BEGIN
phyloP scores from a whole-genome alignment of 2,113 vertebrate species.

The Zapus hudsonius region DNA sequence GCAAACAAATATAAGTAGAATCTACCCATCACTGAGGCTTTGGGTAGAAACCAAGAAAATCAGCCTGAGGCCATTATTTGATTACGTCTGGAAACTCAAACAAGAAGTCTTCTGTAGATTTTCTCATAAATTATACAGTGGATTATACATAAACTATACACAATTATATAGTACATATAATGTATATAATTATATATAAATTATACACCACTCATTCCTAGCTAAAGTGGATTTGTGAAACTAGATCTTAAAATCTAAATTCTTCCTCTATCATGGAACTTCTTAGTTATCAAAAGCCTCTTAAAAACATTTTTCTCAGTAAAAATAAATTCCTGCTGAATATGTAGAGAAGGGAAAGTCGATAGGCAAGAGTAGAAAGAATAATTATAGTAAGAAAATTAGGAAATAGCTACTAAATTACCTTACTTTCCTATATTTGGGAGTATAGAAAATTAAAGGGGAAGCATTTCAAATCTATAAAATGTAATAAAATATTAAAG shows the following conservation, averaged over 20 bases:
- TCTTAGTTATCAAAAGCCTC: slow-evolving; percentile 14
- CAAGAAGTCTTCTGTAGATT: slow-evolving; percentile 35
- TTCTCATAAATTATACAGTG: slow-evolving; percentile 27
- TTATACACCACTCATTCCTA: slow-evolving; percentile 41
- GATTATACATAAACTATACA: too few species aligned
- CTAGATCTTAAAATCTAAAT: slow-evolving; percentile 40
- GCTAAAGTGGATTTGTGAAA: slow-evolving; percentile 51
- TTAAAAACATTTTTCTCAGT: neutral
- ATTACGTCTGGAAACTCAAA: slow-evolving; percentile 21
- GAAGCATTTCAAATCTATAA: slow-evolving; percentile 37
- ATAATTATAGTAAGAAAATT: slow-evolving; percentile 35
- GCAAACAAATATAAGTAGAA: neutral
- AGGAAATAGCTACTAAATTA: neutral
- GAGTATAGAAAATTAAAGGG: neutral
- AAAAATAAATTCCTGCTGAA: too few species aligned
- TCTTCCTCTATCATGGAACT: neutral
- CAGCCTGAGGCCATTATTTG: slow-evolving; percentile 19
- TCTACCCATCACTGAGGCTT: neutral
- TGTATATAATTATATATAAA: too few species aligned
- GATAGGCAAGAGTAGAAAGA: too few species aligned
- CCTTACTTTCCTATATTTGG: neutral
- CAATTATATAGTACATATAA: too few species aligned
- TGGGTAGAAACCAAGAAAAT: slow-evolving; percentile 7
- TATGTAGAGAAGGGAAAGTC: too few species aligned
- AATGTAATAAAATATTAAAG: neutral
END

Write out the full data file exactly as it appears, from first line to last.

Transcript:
phyloP scores from a whole-genome alignment of 2,113 vertebrate species.

The Zapus hudsonius region DNA sequence GCAAACAAATATAAGTAGAATCTACCCATCACTGAGGCTTTGGGTAGAAACCAAGAAAATCAGCCTGAGGCCATTATTTGATTACGTCTGGAAACTCAAACAAGAAGTCTTCTGTAGATTTTCTCATAAATTATACAGTGGATTATACATAAACTATACACAATTATATAGTACATATAATGTATATAATTATATATAAATTATACACCACTCATTCCTAGCTAAAGTGGATTTGTGAAACTAGATCTTAAAATCTAAATTCTTCCTCTATCATGGAACTTCTTAGTTATCAAAAGCCTCTTAAAAACATTTTTCTCAGTAAAAATAAATTCCTGCTGAATATGTAGAGAAGGGAAAGTCGATAGGCAAGAGTAGAAAGAATAATTATAGTAAGAAAATTAGGAAATAGCTACTAAATTACCTTACTTTCCTATATTTGGGAGTATAGAAAATTAAAGGGGAAGCATTTCAAATCTATAAAATGTAATAAAATATTAAAG shows the following conservation, averaged over 20 bases:
- TCTTAGTTATCAAAAGCCTC: slow-evolving; percentile 14
- CAAGAAGTCTTCTGTAGATT: slow-evolving; percentile 35
- TTCTCATAAATTATACAGTG: slow-evolving; percentile 27
- TTATACACCACTCATTCCTA: slow-evolving; percentile 41
- GATTATACATAAACTATACA: too few species aligned
- CTAGATCTTAAAATCTAAAT: slow-evolving; percentile 40
- GCTAAAGTGGATTTGTGAAA: slow-evolving; percentile 51
- TTAAAAACATTTTTCTCAGT: neutral
- ATTACGTCTGGAAACTCAAA: slow-evolving; percentile 21
- GAAGCATTTCAAATCTATAA: slow-evolving; percentile 37
- ATAATTATAGTAAGAAAATT: slow-evolving; percentile 35
- GCAAACAAATATAAGTAGAA: neutral
- AGGAAATAGCTACTAAATTA: neutral
- GAGTATAGAAAATTAAAGGG: neutral
- AAAAATAAATTCCTGCTGAA: too few species aligned
- TCTTCCTCTATCATGGAACT: neutral
- CAGCCTGAGGCCATTATTTG: slow-evolving; percentile 19
- TCTACCCATCACTGAGGCTT: neutral
- TGTATATAATTATATATAAA: too few species aligned
- GATAGGCAAGAGTAGAAAGA: too few species aligned
- CCTTACTTTCCTATATTTGG: neutral
- CAATTATATAGTACATATAA: too few species aligned
- TGGGTAGAAACCAAGAAAAT: slow-evolving; percentile 7
- TATGTAGAGAAGGGAAAGTC: too few species aligned
- AATGTAATAAAATATTAAAG: neutral